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Data Privacy Day + 4 Not So Obvious Privacy Tips

Take out your calendars for the new year! Intel is sponsoring its second Data Privacy Day on January 28, 2009. Data Privacy Day, which is sponsored by a combination of tech companies, government organizations, and academic groups, aims to facilitate discussions on privacy, especially with regards to teenagers and social networking sites. The three-part framework includes educational materials, events, and government involvement. It was also nice to see the Digital Natives project, which has been active in all three of the above components, under their resources for data privacy issues.

I was most interested in the educational materials for teenagers that were presented Data Privacy Day. They bring up some important points, and I’d like to add some of my own thoughts to them here. I’ve have tried to pick out tips about privacy that may not come across as immediately obvious. None of them are myth-busting, per se, but they probably aren’t things we think about the minute we hit the tempting “Sign Up” button. Since the material on Data Privacy Day mostly focuses on privacy on social networking sites, I’ll draw on some examples with Facebook, which I have the most personal experience in.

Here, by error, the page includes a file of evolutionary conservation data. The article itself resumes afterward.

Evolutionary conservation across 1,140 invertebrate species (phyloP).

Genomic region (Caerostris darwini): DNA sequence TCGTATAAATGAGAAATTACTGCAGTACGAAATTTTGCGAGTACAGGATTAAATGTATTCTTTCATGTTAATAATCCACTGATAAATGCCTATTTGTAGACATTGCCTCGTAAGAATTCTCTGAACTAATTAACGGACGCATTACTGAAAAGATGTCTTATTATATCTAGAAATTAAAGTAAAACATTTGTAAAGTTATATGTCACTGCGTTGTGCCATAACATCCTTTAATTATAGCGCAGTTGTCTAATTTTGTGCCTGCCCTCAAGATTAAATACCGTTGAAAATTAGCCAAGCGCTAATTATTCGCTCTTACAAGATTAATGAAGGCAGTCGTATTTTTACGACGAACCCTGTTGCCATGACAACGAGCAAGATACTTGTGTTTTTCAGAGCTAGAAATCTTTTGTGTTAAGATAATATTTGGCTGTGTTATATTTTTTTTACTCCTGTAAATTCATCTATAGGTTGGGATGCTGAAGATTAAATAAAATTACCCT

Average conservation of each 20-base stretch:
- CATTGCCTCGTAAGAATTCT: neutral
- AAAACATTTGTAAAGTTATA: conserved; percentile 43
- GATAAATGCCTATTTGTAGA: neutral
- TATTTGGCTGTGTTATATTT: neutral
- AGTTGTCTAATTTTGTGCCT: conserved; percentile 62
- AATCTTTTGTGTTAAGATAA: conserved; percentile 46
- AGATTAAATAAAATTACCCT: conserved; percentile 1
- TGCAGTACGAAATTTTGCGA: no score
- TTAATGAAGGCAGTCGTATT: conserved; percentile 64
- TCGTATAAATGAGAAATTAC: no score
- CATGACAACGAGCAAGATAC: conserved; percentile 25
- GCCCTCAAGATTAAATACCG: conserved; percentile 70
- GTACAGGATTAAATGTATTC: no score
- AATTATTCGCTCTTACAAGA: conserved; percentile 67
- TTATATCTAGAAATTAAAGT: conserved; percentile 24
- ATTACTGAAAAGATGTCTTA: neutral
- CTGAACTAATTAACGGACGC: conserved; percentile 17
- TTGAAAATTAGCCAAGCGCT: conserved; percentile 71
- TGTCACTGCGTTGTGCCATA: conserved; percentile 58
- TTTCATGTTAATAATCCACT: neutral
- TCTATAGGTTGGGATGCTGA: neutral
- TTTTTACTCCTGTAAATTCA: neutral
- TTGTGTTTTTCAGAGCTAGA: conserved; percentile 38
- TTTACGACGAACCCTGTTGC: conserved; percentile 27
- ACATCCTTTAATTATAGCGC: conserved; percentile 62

1. Treat what you put online as permanent.
It’s easy to think of digital content as ephemeral, mutable, and easily edited, which is true except for caching. Search engines take snapshots of websites and makes these snapshots, rather than the live website, searchable. That means that anything you post that gets cached will show up in a Google search even if you later remove the content. Google caches are updated every so often – usually in a span of a few weeks – but you have limited control in the intermittent time. Even when pages and Google caches are updated, old webpages may still be archived and accessed on places like the Internet Archive. (Note: Here are Google’s policies on excluding pages from its cache and search results. Most of this information applies to other search engines as well.). Aside from automated archives, other users can of course copy and save your content to display on their own sites. The bottom line is: Once it’s online, it’s out of your hands.

2. Default settings usually allow sharing.
Privacy, as works at almost all social networking sites, is opt-in rather than opt-out process. From the point of view of a social networking site, it’s always in their advantage for their users to share as much as possible. Unfortunately, this means that people who are least aware are also the ones most at risk. Settings can be sneaky or complicated. On Facebook, you can have strong, custom privacy settings enabled, but when you join a new network – a regional network for example, which are often the largest and most open – none of those custom settings apply. It is important to be vigilant and take affirmative steps to be aware of your own privacy settings.